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FLUED wire

face layer united extrusion design - think through rather than along.
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I was pondering an electric motor and the three fingered right-hand rule and thinking that the rule is stationary. In a motor, the magnet is traveling in an arc the wire is wound in a coil. How often is the perfect right hand rule aligned to push electrons along the wire. There would be vectors changing all over the place.

I was also thinking of life's electron transport chains, atoms of the right properties in the right place.

What if technology, nanospheres, self folding proteins or whatever materials to form a disc a few atoms thick, can give the properties wanted at that section of the wire. Discs stacked one on top of each other would give a wire with super wire abilities.

The FLUED wire could then design electron flow properties of capacitance, resistance, direction, electron density from disc to disc and section to section. There is room for superconducting when the right mix and needed environment of atoms is discovered.

Back to the motor - If the arc rotation takes the electrons off the desired course then necessary properties can be built in to help design a curve the flow. More like river design on teeny weeny scale.

Spider spinnerets are not just for strong cables.

wjt, Jan 08 2015

(?) Invention of the transistor - top right corner of the image https://archive.org...s#page/n73/mode/2up
National Lampoon 1973 [normzone, Jan 13 2015]

On the way http://www.scienced...01/150108144748.htm
Looks like microstructuring is firmly in the future. [wjt, Jan 15 2015]

[link]






       Look up "homopolar" electric-motor designs.
Vernon, Jan 08 2015
  

       Even in a homopolar motor the electrons are still randomly bumping through the wire. By designing an electron computing conduit, you can make the most efficient, theoretically powerful homopolar motor possible.   

       FLUED is more about wires with smart field abilities rather than a particular motor/generator method.
wjt, Jan 11 2015
  

       ... what ?
FlyingToaster, Jan 11 2015
  

       Atoms compute electrons as they flow past. A material of made up of one type of atom is not a very dynamic and smart material.
wjt, Jan 11 2015
  

       so you've invented the transistor?
FlyingToaster, Jan 11 2015
  

       I have no idea if this idea makes sense or not, but I like the idea of microstructuring conductors, so [+].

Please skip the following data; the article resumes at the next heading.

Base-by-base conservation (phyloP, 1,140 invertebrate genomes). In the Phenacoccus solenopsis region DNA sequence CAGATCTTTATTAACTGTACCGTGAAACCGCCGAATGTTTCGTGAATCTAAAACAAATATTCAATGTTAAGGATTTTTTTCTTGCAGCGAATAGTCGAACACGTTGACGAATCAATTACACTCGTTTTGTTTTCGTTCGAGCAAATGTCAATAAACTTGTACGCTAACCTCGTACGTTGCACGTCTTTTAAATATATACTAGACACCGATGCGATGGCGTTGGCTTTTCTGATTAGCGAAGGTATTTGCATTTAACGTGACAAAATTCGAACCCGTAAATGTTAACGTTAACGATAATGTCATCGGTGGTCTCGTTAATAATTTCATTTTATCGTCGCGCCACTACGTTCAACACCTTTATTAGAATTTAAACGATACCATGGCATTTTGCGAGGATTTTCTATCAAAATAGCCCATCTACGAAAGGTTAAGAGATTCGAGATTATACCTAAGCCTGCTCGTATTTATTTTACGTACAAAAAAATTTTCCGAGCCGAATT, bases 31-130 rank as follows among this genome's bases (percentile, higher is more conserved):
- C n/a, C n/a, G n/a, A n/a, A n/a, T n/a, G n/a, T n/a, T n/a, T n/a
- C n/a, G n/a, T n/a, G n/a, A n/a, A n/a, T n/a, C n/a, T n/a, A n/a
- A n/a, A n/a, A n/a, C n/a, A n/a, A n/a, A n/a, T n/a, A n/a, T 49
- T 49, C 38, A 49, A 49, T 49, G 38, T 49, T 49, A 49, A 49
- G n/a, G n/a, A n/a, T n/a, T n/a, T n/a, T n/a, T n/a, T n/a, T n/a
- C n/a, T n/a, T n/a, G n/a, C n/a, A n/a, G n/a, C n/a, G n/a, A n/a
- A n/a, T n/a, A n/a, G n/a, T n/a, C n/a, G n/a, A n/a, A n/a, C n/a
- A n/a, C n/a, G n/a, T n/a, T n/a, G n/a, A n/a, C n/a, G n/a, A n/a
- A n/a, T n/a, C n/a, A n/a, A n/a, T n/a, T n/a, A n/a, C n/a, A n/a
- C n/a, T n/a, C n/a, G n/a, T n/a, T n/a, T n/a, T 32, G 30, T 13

MaxwellBuchanan, Jan 11 2015
  

       Those electron transistor interactions must be able to be scaled up for generator, motor winding advancements. Something more must come out of all the resources spent on electron data machinery.   

       Admittedly the battery/photovoltaic advancements aren't half bad.
wjt, Jan 13 2015
  

       Transistors are lossy; why power transistors have heat sinks.
FlyingToaster, Jan 13 2015
  

       What I purely was imagining, was a flow electrons spiraling in wire as they traveled forward in the coil, changing where necessary on bends and radial distance. A beautiful dance between there own magnetic field and the external one that is both powerful, fundamental and mathematically perfect.   

       The problem is, finding a way to design this plausible scene to a world changing physical entity. Like the battery, layered stacks of discs might be the starting block.
wjt, Jan 13 2015
  

       You want electrons to travel helically along the wire, and to bunch up and spread out as they travel*? What benefit will this give? Also, what does the name mean? I see you expanded the acronym, but that's not much clearer to me.   

       *I don't think this is what you were thinking of, but bunching up and spreading out could be used to make an oscillator. But it would be hard to make one for RF, unless your wire technology also increases the electrons' drift velocity drastically.
notexactly, Jun 09 2019
  

       I was trying to design electron flow for the best solution of the circuit and overall use. This is done by making wire sections one atom thick and layering them for the perfect electron geometrical flow from section to section for application needed. The atoms used and the geometric shapes in each layer is quite endless so layering should make it possible for electrons to do anything their ability allows.   

       Could having great holes in sections mean electrons have to drift through some layers to the next, possibly.
wjt, Jun 09 2019
  

       But what is //the perfect electron geometrical flow from section to section for application needed//? I've never seen anything that suggests that such a concept exists.   

       Tangentially related, did you hear about the discovery that electrons can flow viscously, causing eddies to form, in a sheet of graphene? I saw it on Phys.org a couple of years ago. That's probably the closest current real-world thing I know of. I suppose you could develop that into some sort of device for micro-patterning of magnetic fields. But it's not a wire.
notexactly, Jun 11 2019
  
      
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